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How the Spider-Verse films do things differently

The much anticipated ‘Spider-Man: Across The Spider-Verse’ and its predecessor, ‘Into The Spider-Verse’, clearly out-perform the Marvel movies

A scene from 'Spider-Man: Across the Spider-Verse'. Image via AP
A scene from 'Spider-Man: Across the Spider-Verse'. Image via AP

Sony’s Spider-Man: Into The Spider-Verse (directed by Bob Persichetti, Peter Ramsey and Rodney Rothman) arrived in 2018 in a blaze of glory, introducing Miles Morales (voiced by Shameik Moore), an Afro-Latino Spider-Man (with an African-American father and a Puerto Rican mother), amidst a delicious line-up of Spider-people from alternate universes.

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The film ended up winning an Oscar for Best Animated Feature and influencing the animation styles of several films—see how Dreamworks’ Shrek spin-off, Puss In Boots: The Last Wish, released in December, uses opaque backdrops in a very similar way.

Into The Spider-Verse also gave us a much better-written “multiverse” story than any of Marvel’s recent efforts in this context, including Spider-Man: No Way Home, which featured Tom Holland, Andrew Garfield and Tobey Maguire as three live-action versions of Spider-Man.

Last week, Spidey fans were rewarded with the release of the much-anticipated Across The Spider-Verse, the sequel to Into The Spider-Verse. “Let’s do things a little differently this time,” says Spider-Woman/Gwen Stacy in the opening scene, as though referring to the surprise runaway success of the first film. In the sequel, Miles finds himself on the wrong side of a group of Spider-people who have banded together to fix time warps across the multiverse. Meanwhile, a new, black and white villain called The Spot (he can open portals to other universes at will), voiced by Jason Schwartzman, is adding to Miles’ troubles.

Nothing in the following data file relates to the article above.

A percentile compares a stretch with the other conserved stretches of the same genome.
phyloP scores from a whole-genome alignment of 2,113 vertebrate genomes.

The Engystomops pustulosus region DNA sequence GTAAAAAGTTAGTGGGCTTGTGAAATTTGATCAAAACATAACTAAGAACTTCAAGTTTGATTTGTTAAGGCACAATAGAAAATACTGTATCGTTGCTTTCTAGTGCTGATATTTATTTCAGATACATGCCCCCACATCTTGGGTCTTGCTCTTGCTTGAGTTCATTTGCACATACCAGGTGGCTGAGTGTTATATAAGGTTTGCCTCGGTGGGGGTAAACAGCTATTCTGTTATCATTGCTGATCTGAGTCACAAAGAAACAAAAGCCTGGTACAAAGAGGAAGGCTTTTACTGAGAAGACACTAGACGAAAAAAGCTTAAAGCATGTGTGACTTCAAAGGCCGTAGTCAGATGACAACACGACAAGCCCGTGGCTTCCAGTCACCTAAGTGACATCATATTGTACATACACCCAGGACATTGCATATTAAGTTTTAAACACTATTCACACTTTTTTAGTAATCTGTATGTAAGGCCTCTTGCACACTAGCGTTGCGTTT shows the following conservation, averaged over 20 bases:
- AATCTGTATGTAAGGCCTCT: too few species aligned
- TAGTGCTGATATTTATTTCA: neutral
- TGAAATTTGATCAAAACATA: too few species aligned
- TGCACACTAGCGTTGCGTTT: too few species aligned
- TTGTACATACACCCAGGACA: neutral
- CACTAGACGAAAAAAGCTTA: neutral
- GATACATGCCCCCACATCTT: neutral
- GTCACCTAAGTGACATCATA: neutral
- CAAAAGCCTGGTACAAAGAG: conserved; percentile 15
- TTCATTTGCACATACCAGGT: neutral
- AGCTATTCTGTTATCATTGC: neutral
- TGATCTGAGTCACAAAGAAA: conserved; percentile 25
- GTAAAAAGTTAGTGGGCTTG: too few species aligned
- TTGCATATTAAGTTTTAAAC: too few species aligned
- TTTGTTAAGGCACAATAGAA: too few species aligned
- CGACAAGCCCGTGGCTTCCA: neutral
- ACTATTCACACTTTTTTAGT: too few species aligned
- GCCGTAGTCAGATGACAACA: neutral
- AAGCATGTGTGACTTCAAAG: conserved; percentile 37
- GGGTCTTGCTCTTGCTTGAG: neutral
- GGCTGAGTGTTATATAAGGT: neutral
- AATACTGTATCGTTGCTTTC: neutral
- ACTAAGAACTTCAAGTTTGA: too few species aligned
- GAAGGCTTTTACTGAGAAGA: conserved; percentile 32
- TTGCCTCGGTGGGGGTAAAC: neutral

The animation techniques and illustration styles used by both films to introduce their characters are impeccable, each style contributing something meaningful to the character in question. For example, Spider-Man Noir (voiced by the brilliant Nicolas Cage) is a black and white, darker, brooding World War-II-era iteration of Spider-Man who speaks in 1930s and 1940s “transatlantic” lingo, à la the reigning superstars of that period, including James Cagney and Humphrey Bogart (Cage studied the performances of these two for his performance). And so, the character design of Spider-Man Noir is straight out of actual 1940s comics like Will Eisner’s The Spirit. Towards the end of the first movie, we see Noir being fascinated by a Rubik’s cube he finds in Miles’ version of Earth—and the black and white superhero takes it with him, to liven up his monochrome world. Little touches like this are proof that the makers are particularly mindful of visual novelty and the way it enhances the storytelling on display.

The most eye-catching character in the sequel is Daniel Kaluuya’s Spider-Punk/Hobart Brown, who looks like he has been ripped straight from the pages of an underground zine. Lots of punk magazines employed cut-and-paste or collage-styled stories and Spider-Punk is representative of this aesthetic, with a studded metallic vest and a “faux-Hawk” over his Spidey mask. Also, because his design is two-dimensional in a 3D world, he only ever appears as a planar figure (you have to see the film to believe how well they have pulled this off), his outlines betraying his lack of spatial depth. In true punk fashion, Hobie hates authority figures and is suspicious of the government. He also presents an alternative model of mentorship compared to Into The Spider-Verse.